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This beautiful Greek dragon mosaic comes from the 3rd century A.D., and was found in southern Italy in an area where there were many Greek settlers. Photo from Wikicommons

The Anglo-Saxons and the Celts of 7th century Britain certainly had their dragon legends, told around the fire on a cold winter’s night, no doubt. A dragon appears in the marvellous poem Beowulf, and it is in fact a dragon that finally kills Beowulf himself. In the poem, a slave steals a jewelled cup from a dragon’s lair, awakening the beast, who goes on a rampage of destruction, prompting Beowulf to gather some men to go kill it.

So the king of the Geats [i.e. Beowulf]
raised his hand and struck hard
at the enamelled scales, but scarcely cut through:
the blade flashed and slashed yet the blow
was far less powerful than the hard-pressed king
had need of at that moment. The mound-keeper
went into a spasm and spouted deadly flames:
when he felt the stroke, battle-fire
billowed and spewed. (2575-2583)

There are many familiar dragon-elements in this story: the treasure, the scales, the breath of fire, and the fact the dragon lives underground, in a mound.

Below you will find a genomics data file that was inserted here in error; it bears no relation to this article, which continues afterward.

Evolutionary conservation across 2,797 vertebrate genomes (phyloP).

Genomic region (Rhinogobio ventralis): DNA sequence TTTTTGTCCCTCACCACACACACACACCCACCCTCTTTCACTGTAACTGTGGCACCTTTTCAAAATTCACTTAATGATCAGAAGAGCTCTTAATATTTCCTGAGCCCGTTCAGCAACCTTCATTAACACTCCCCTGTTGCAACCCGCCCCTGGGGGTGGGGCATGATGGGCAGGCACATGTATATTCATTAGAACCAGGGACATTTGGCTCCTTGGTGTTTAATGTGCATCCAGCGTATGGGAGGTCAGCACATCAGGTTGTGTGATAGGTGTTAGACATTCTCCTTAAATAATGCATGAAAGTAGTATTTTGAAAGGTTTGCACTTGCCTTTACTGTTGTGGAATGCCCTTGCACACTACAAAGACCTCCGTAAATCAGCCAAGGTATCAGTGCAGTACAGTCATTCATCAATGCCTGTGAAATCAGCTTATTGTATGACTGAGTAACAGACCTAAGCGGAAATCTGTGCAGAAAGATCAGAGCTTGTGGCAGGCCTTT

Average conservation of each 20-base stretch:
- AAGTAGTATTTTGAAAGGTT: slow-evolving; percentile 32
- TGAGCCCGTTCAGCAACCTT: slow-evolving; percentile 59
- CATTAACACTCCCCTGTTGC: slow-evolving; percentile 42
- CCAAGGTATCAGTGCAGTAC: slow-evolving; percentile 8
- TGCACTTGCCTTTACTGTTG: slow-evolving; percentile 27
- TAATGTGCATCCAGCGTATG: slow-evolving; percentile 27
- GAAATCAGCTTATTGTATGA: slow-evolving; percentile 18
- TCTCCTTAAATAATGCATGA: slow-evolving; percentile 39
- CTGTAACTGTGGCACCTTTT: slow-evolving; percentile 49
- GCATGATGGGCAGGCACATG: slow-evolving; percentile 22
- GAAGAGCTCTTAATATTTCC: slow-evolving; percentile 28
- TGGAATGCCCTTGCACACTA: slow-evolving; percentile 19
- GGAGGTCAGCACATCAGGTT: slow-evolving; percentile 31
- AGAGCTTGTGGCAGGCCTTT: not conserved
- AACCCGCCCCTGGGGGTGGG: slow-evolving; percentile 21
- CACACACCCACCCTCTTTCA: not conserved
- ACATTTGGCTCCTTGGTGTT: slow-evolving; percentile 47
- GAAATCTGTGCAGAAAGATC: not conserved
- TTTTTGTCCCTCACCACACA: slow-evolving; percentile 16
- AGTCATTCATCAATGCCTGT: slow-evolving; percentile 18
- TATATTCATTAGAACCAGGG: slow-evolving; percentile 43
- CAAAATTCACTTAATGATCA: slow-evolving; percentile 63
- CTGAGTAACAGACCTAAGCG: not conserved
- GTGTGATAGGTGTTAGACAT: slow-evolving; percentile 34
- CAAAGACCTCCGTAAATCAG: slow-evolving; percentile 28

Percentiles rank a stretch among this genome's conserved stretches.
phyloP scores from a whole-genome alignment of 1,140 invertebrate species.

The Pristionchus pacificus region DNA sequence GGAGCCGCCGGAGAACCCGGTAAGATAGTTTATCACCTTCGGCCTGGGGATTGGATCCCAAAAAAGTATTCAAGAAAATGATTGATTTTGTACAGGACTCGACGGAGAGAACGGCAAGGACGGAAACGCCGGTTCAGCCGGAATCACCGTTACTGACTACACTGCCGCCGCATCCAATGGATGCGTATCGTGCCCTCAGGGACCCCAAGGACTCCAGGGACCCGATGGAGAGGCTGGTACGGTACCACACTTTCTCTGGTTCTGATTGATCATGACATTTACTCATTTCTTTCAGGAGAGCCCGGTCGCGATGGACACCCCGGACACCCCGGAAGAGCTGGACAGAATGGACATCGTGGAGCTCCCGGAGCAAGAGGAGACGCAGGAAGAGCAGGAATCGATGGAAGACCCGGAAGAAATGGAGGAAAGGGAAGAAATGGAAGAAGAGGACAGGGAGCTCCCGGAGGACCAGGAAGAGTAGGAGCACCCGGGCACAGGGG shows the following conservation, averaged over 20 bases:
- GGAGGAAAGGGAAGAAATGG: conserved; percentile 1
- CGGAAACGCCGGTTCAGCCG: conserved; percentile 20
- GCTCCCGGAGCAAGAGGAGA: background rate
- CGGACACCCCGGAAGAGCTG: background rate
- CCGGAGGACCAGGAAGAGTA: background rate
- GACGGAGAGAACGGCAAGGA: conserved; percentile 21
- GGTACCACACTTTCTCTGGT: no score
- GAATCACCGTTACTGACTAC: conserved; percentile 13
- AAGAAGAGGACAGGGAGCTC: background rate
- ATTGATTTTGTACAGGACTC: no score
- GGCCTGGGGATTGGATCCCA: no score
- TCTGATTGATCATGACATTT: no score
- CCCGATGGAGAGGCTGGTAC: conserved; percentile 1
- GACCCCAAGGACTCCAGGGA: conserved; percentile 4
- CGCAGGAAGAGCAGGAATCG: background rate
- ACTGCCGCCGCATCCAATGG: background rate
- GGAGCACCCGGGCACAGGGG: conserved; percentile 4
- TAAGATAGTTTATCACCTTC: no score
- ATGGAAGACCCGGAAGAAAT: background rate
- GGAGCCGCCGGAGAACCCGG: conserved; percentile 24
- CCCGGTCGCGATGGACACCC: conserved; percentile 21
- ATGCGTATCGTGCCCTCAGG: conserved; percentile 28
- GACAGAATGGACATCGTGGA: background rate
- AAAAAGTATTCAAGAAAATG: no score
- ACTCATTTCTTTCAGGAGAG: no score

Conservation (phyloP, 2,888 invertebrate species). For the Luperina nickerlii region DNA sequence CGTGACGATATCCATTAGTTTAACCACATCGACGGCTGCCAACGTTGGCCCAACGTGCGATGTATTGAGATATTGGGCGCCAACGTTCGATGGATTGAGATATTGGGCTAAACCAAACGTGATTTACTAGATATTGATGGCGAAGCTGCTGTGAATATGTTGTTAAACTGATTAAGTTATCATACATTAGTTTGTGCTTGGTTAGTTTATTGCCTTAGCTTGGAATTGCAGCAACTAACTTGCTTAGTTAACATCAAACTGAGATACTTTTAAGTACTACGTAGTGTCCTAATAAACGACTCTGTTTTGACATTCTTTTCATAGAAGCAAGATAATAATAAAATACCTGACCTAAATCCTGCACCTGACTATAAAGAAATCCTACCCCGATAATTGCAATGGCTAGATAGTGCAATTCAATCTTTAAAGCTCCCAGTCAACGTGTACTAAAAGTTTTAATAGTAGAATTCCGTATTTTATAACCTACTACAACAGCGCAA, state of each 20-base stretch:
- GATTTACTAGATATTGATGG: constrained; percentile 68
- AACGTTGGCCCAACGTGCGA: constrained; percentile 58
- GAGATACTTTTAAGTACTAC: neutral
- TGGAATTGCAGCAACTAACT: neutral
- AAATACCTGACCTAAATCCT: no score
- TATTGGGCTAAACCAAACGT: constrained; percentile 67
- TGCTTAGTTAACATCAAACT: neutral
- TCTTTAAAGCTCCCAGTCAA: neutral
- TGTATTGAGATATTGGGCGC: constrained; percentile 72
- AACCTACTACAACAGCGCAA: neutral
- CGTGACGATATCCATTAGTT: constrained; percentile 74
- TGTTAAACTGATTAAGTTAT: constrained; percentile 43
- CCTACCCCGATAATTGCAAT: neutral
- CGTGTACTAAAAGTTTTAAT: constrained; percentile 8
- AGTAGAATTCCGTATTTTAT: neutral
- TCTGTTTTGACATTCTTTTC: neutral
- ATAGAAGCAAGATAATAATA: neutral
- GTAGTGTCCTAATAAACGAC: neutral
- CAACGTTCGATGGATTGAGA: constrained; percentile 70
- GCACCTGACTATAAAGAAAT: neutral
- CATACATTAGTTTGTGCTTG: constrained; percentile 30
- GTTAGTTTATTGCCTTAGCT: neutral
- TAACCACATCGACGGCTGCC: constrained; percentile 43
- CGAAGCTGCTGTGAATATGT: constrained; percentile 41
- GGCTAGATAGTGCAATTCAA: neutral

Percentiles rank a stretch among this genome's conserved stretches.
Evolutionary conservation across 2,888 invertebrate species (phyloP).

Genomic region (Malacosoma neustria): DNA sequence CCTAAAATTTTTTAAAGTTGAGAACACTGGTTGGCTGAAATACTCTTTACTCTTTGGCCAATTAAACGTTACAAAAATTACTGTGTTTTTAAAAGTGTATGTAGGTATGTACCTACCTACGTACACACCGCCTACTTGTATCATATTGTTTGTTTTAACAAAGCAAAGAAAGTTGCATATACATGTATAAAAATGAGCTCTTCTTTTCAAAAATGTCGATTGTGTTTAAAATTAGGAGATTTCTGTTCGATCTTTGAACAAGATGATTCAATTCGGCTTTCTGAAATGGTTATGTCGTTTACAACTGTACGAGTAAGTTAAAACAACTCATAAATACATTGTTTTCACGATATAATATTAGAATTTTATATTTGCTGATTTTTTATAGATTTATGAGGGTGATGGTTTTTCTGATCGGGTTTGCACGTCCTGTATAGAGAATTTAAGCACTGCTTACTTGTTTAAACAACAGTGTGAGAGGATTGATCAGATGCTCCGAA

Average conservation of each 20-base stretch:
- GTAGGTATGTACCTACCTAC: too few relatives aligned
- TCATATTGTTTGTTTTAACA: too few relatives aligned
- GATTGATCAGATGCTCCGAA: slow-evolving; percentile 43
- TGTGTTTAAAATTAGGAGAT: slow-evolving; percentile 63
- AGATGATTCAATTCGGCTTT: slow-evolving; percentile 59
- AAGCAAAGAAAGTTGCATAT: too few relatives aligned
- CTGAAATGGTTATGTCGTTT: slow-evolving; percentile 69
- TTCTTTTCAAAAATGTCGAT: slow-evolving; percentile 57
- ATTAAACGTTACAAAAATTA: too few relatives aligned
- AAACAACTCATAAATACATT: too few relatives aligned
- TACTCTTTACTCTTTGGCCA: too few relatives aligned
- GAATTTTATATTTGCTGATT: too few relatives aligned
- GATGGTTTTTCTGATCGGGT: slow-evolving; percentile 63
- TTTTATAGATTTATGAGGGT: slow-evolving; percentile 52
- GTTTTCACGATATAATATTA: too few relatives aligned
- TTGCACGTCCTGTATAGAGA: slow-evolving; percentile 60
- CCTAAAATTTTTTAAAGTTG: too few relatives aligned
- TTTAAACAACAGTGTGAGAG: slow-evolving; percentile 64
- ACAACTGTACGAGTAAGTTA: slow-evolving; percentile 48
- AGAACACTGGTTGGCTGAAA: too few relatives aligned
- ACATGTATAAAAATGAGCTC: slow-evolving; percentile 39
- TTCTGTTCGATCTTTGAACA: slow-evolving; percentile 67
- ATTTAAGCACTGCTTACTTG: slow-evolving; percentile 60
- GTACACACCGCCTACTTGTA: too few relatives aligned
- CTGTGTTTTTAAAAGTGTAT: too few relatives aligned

Beowulf is the first mention of a heroic dragon-slayer in English literature, but he is certainly not the last.* In fact, St. George, the patron saint of England, famously slew a dragon to rescue a doomed princess, given as a sacrifice to appease the creature. And this motif appeared many times in the centuries to follow. What would King Arthur’s knights have done with themselves if they hadn’t had lots of princesses to rescue from lots of dragons?

Speaking of Arthurian legend, the dragon on the Welsh flag is said to refer to the legend of Merlin where he saw a vision of a red dragon, representing Britain, fighting a white dragon, which represented the Saxon invaders.

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I happily claim Welsh heritage. This flag was a familiar one in my childhood home, as my mother was born there. Photo from Wikicommons.

Dragons were called wyrm in Saxon legends as well as draco. Wyrm means worm, and it indicates both the earth-dwelling nature and the snake-like appearance of the creature.

Around the seventeenth century another dragon-like creature appeared in legend, that of the wyvern. This is similar to a dragon but with two legs instead of four, and often are portrayed as as smaller and less intelligent than dragons, at least in more modern-day interpretations.

In all of the depictions of dragons in the European continent, they are generally viewed as evil creatures, greedy and bestial. But another important source of dragon legends comes from the Far East. Dragons there are seen as bringing good luck and prosperity. They also can be shape-shifters. They do not have wings, but can fly using magic means. They start out as water-serpents, and eventually change into dragons, with scales. This is just a brief sketch of the typical Eastern dragon – there is lots of information about them if you want to spend a fascinating afternoon searching the web!

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This is the flag of the Qing dynasty (1889-1912), showing a typical Chinese dragon. Photo from Wikicommons.